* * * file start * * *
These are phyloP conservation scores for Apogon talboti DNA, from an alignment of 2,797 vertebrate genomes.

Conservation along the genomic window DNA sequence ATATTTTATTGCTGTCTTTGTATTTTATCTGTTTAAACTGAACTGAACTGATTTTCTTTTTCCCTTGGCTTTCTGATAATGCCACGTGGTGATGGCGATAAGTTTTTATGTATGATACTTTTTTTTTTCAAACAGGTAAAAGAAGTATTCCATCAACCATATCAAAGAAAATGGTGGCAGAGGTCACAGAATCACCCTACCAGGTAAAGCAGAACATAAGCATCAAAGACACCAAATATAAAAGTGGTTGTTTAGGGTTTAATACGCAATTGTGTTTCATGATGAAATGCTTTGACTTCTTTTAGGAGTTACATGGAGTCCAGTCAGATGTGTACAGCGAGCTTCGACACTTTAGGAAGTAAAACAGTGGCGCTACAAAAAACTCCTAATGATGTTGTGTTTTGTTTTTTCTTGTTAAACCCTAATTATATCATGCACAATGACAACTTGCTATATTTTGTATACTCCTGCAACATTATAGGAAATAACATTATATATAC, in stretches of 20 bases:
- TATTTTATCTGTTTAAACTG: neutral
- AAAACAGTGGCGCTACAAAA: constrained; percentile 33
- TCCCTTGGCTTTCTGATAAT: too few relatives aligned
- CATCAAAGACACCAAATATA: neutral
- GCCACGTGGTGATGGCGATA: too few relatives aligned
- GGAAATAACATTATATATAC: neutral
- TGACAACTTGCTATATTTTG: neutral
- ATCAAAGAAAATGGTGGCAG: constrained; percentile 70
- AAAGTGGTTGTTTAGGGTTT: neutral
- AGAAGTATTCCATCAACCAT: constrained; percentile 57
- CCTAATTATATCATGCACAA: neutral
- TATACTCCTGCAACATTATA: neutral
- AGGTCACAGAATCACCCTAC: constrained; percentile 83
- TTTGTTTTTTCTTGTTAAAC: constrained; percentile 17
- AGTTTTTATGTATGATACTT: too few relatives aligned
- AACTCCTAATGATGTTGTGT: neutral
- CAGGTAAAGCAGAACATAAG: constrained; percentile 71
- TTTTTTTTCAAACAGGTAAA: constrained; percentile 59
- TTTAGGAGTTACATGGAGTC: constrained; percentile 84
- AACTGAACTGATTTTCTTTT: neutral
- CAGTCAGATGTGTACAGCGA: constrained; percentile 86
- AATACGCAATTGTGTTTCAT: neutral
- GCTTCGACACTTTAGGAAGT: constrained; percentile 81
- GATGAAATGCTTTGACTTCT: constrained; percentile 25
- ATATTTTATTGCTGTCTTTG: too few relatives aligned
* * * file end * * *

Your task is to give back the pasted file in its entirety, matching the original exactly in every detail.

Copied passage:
These are phyloP conservation scores for Apogon talboti DNA, from an alignment of 2,797 vertebrate genomes.

Conservation along the genomic window DNA sequence ATATTTTATTGCTGTCTTTGTATTTTATCTGTTTAAACTGAACTGAACTGATTTTCTTTTTCCCTTGGCTTTCTGATAATGCCACGTGGTGATGGCGATAAGTTTTTATGTATGATACTTTTTTTTTTCAAACAGGTAAAAGAAGTATTCCATCAACCATATCAAAGAAAATGGTGGCAGAGGTCACAGAATCACCCTACCAGGTAAAGCAGAACATAAGCATCAAAGACACCAAATATAAAAGTGGTTGTTTAGGGTTTAATACGCAATTGTGTTTCATGATGAAATGCTTTGACTTCTTTTAGGAGTTACATGGAGTCCAGTCAGATGTGTACAGCGAGCTTCGACACTTTAGGAAGTAAAACAGTGGCGCTACAAAAAACTCCTAATGATGTTGTGTTTTGTTTTTTCTTGTTAAACCCTAATTATATCATGCACAATGACAACTTGCTATATTTTGTATACTCCTGCAACATTATAGGAAATAACATTATATATAC, in stretches of 20 bases:
- TATTTTATCTGTTTAAACTG: neutral
- AAAACAGTGGCGCTACAAAA: constrained; percentile 33
- TCCCTTGGCTTTCTGATAAT: too few relatives aligned
- CATCAAAGACACCAAATATA: neutral
- GCCACGTGGTGATGGCGATA: too few relatives aligned
- GGAAATAACATTATATATAC: neutral
- TGACAACTTGCTATATTTTG: neutral
- ATCAAAGAAAATGGTGGCAG: constrained; percentile 70
- AAAGTGGTTGTTTAGGGTTT: neutral
- AGAAGTATTCCATCAACCAT: constrained; percentile 57
- CCTAATTATATCATGCACAA: neutral
- TATACTCCTGCAACATTATA: neutral
- AGGTCACAGAATCACCCTAC: constrained; percentile 83
- TTTGTTTTTTCTTGTTAAAC: constrained; percentile 17
- AGTTTTTATGTATGATACTT: too few relatives aligned
- AACTCCTAATGATGTTGTGT: neutral
- CAGGTAAAGCAGAACATAAG: constrained; percentile 71
- TTTTTTTTCAAACAGGTAAA: constrained; percentile 59
- TTTAGGAGTTACATGGAGTC: constrained; percentile 84
- AACTGAACTGATTTTCTTTT: neutral
- CAGTCAGATGTGTACAGCGA: constrained; percentile 86
- AATACGCAATTGTGTTTCAT: neutral
- GCTTCGACACTTTAGGAAGT: constrained; percentile 81
- GATGAAATGCTTTGACTTCT: constrained; percentile 25
- ATATTTTATTGCTGTCTTTG: too few relatives aligned